The Everyday Dictionary of Law
The Everyday Dictionary of Law provides legal vocabulary currently in use in common law jurisdictions such as most notably, in the United States. The dictionary is compiled specifically for commercial and intellectual property law practitioners, which provides simple definitions and meanings in American English, for legal terms (including Latin terms) used in formal correspondence, court proceedings, and motion practice as well as common language words that are frequently used in the same. It is a simple reference guide for attorneys, paralegals as well as casual readers who need to check the meaning of a particular legal term in due course of their work.
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Statutory basis (Trademark Act Section 2(e)(1), 15 U.S.C. §1052(e)(1), TMEP 1209 et seq) for refusing registration of trademarks and service marks because the proposed mark merely describes an ingredient, quality, characteristic, function, feature, purpose or use of the specified goods or services. With regard to trademark significance, matter may be categorized along a continuum, ranging from marks that are highly distinctive to matter that is a generic name for the goods or services.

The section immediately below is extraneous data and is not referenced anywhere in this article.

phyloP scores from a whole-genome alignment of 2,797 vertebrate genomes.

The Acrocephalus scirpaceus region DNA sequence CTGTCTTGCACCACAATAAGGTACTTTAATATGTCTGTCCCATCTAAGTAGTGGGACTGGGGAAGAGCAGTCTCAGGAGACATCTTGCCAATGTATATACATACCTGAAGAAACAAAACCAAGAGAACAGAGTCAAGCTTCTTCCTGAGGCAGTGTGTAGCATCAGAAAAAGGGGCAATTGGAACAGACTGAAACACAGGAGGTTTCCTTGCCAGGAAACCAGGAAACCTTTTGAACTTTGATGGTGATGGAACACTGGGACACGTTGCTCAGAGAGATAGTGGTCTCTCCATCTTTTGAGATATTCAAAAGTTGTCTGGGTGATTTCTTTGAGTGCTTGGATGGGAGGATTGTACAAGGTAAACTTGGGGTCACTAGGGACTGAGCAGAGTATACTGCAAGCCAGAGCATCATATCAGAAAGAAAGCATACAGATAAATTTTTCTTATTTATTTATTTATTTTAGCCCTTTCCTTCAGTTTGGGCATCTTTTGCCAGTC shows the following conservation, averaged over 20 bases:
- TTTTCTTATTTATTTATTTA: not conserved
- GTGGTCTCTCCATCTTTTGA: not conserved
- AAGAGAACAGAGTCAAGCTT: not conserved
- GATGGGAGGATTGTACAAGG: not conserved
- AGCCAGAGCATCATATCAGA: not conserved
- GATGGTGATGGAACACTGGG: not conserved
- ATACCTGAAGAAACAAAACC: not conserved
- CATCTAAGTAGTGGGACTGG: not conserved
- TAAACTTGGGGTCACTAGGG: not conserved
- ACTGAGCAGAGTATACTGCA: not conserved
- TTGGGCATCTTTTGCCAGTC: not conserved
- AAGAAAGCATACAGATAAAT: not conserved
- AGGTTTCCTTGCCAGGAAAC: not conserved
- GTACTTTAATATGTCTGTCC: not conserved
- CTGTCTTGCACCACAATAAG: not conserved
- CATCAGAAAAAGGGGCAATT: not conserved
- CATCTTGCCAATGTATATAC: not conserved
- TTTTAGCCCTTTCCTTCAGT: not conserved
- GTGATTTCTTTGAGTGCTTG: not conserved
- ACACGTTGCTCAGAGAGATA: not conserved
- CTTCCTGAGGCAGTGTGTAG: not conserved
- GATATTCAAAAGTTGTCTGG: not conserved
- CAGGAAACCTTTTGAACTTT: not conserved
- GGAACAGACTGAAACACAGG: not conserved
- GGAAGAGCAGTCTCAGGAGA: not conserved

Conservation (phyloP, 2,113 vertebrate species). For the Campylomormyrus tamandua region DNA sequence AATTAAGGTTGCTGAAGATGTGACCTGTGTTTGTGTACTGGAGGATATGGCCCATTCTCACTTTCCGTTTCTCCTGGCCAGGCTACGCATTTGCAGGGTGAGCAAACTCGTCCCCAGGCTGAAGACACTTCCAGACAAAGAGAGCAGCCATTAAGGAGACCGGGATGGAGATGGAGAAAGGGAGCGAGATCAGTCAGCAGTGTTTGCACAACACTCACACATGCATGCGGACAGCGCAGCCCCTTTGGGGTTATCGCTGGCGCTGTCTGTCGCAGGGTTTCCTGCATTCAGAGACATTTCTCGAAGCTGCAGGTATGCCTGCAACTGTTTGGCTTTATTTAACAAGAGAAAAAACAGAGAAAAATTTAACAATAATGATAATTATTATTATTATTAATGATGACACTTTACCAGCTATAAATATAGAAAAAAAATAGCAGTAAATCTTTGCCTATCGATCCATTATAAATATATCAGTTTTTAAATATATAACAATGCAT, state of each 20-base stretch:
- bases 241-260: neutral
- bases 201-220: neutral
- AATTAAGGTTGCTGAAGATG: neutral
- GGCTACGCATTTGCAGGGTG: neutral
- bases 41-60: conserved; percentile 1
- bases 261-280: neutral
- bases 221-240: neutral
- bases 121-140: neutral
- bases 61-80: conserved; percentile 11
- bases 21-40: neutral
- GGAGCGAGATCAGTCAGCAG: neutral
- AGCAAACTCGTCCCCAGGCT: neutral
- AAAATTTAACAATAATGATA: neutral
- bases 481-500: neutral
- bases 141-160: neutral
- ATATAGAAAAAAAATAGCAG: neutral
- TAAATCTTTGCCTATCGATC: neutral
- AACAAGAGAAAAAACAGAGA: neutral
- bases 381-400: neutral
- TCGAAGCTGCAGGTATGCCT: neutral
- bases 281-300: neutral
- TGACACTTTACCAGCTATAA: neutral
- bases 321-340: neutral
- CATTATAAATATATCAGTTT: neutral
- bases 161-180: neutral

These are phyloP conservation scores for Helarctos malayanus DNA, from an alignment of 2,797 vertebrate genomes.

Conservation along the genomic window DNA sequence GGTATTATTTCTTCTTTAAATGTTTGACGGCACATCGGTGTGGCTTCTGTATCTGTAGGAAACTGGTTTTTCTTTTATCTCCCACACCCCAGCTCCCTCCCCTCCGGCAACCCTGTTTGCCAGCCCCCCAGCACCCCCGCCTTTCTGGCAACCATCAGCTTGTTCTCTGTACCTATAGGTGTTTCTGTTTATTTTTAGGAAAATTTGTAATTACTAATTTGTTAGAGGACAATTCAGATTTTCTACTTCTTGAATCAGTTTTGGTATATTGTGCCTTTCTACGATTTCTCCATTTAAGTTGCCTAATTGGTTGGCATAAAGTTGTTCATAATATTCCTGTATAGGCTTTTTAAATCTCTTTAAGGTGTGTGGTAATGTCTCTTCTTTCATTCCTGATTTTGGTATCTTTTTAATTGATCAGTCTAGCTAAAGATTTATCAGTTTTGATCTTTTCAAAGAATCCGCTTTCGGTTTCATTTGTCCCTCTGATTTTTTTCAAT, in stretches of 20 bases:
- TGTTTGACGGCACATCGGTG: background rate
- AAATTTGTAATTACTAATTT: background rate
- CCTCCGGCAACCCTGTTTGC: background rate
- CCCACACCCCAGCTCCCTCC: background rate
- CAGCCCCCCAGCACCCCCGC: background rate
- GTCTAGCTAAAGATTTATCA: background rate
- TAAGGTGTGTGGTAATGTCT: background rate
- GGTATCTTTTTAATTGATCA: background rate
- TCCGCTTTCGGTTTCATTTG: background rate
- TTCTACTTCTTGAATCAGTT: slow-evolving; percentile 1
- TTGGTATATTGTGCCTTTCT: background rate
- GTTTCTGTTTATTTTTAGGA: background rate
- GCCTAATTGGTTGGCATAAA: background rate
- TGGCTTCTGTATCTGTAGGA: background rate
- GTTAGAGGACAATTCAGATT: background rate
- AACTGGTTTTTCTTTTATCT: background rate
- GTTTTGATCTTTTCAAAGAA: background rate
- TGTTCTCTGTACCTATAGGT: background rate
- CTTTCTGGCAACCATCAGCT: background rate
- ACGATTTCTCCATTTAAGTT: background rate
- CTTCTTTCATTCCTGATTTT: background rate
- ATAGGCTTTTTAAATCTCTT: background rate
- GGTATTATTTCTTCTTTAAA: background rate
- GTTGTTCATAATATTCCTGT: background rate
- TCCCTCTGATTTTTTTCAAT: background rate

The degree of descriptiveness can be determined only by considering it in relation to the specific goods or services. At one extreme are marks that are completely arbitrary or fanciful. Next on the continuum are suggestive marks, followed by merely descriptive matter. Finally, generic terms for the goods or services are at the opposite end of the continuum from arbitrary or fanciful marks.
The major reasons for not protecting descriptive marks are: (1) to prevent the owner of a mark from inhibiting competition in the sale of particular goods or services; and (2) to maintain freedom of the public to use the language involved, thus avoiding the possibility of harassing infringement suits by the registrant against others who use the mark when advertising or describing their own products.